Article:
Chromebooks can now run Linux in a Chrome OS window
This is cool: Chromebook users can now run their favorite Linux distribution within a window right on their Chrome OS desktop. Google’s own happiness evangelist François Beaufort revealed with a Google+ post Tuesday that Chromebook oners who have set their device in developer mode can download special Crouton Chrome extension to run Linux without being forced…
1956 Housewife on Acid: Veteran's Hospital LSD 25 Testing
In 1956 this unnamed American housewife took LSD at the Veteran's Administration Hospital in Los Angeles. This woman's husband was an employee at the hospita...
Epson Moverio is Google Glass on steroids [REVIEW]
The Epson Moverio is ten times nerdier than Google Glass, but it also delivers something Google's connected gadget can't: true augmented reality.
U.S. suspects North Korea had help attacking Sony Pictures: source
WASHINGTON/BOSTON (Reuters) - U.S. investigators believe that North Korea likely hired hackers from outside the country to help with last month's massive cyberattack against Sony Pictures, an official close to the investigation said on Monday.
A German Hacker Says He Can Recreate Fingerprints Just From A Person's Photographs
But he also thinks it's unreasonable to fear that fingerprint safety will be made obsolete (or that, as Krissler suggests, politicians might start covering up with gloves) simply because there are lots of photos of high-profile individuals floating around the Internet. "I think it's more practical for me to get a fingerprint off the glass of some celebrity or some famous person," he said.
The Best Android and iOS Apps of 2014
CIO.com mobile apps reviewer James A. Martin shares his seven favorite Android and iOS apps of the year, including two great apps from Microsoft and Yahoo!, one that finally gets mobile mail right and the best weather app available today.
The Novels Everyone Should Read, Based on Top Book Lists and Prizes
We've shared our favorite productivity books and life-changing books here before, but if you're looking for more great reads—specifically novels—this interactive list of books contains the most recommended works of fiction.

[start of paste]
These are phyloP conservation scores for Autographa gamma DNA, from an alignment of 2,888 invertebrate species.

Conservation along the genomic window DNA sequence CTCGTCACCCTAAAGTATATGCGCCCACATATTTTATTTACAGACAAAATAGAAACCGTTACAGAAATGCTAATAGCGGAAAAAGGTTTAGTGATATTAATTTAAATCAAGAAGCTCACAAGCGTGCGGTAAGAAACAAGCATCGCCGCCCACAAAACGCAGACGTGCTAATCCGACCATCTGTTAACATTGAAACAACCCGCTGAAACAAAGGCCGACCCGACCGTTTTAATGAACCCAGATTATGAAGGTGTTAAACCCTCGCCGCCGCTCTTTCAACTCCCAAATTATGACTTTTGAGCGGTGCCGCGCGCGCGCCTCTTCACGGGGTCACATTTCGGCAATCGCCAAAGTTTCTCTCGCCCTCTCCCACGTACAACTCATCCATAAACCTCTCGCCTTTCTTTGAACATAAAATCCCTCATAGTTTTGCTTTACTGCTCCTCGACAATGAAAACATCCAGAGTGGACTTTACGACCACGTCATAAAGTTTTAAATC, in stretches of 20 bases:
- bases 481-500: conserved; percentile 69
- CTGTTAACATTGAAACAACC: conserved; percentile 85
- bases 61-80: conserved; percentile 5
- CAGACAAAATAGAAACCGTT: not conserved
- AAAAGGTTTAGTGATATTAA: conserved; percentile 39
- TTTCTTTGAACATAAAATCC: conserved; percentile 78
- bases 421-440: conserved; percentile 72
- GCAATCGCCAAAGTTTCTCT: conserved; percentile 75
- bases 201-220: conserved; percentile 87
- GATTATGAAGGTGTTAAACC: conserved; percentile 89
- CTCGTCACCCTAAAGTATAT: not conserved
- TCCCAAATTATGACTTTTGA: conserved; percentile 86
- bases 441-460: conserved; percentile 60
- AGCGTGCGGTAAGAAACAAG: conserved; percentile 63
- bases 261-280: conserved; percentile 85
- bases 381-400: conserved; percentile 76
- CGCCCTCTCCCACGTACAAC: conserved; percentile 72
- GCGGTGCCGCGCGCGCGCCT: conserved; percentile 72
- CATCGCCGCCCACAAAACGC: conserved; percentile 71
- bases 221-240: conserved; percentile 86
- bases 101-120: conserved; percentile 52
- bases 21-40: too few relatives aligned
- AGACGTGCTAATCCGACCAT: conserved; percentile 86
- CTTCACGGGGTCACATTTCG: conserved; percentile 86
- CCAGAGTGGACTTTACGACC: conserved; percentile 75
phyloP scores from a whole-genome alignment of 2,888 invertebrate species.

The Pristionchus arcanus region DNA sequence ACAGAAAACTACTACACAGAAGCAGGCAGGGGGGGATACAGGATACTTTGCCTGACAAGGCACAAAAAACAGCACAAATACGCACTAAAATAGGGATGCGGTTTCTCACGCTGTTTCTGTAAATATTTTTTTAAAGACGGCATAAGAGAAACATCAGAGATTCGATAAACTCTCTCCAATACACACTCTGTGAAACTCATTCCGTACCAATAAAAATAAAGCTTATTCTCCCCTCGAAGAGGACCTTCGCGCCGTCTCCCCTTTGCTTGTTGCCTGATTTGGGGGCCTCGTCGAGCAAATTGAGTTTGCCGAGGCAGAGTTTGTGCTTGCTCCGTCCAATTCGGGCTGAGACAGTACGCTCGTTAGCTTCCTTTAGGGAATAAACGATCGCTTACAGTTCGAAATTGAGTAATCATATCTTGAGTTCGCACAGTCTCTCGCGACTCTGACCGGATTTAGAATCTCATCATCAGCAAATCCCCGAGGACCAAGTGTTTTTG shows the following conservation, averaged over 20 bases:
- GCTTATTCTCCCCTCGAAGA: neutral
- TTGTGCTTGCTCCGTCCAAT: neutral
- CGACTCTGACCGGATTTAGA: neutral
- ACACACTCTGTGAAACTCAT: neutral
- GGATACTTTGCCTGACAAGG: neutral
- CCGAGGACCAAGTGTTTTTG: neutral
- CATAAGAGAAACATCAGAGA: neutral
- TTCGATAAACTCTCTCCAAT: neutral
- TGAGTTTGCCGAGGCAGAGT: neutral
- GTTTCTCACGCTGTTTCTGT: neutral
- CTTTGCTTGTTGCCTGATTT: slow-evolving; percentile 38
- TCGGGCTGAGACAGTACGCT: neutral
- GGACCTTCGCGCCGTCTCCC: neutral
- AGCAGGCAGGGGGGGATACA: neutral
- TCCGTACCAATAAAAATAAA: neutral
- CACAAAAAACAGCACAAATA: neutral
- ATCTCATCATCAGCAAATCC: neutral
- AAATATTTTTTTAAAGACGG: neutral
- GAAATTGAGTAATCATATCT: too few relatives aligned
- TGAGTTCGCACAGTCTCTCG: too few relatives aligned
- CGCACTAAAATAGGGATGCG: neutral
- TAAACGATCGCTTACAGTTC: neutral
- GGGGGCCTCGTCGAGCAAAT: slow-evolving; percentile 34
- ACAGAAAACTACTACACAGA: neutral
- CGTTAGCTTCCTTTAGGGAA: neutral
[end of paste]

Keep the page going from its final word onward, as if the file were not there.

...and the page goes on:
Here Are the 10 Best Movies You Didn't See This Year | WIRED
Real talk: Around here, we see movies like it’s our job. Because, well, it’s kind of our job. But even we miss some gems sometimes. And for those of you who don’t consider going to see films your life’s work, it’s even harder to catch all the best movies in a given year. We’d like to help. We wracked our collective brain (we share one now, like Formics, NBD) and came up with some of our favorite non-blockbusters from 2014. Want to know what they are? Read on. (Expand the gallery to fullscreen for a full rundown of why we liked each film.)
Pew Research Center on Twitter
Big uptick in employers who block certain sites or have rules on what employees can post http://pewrsr.ch/1HeMsFy pic.twitter.com/GRdvn370lo
The definitive ranking of Matthew McConaughey Lincoln commercials
One of the greatest gifts of 2014 is Matthew McConaughey's collaboration with Lincoln to sell cars using existentialism. This week, Lincoln debuted two new commercials, two new performances. It still ranks high for McConaughey in a year marked by True Detective , Interstellar , and a recursive series of "alright." So how do you rank greatness? Like this.
Samsung slims down the Book 9 - CNET
I'm Dan Ackerman, and we're here taking a look at the Ativ Book 9 from Samsung.
It's a new entry in their high end Book 9 laptop line, and this guy has got an unusual screen size.
It's 12.2 inches, it's a 2565 by 1600 screen.
it's, it's not a touchscreen, for that, you're gonna have to trade up to the 13 inch Book 9, but this thing is very light, it's about two pounds.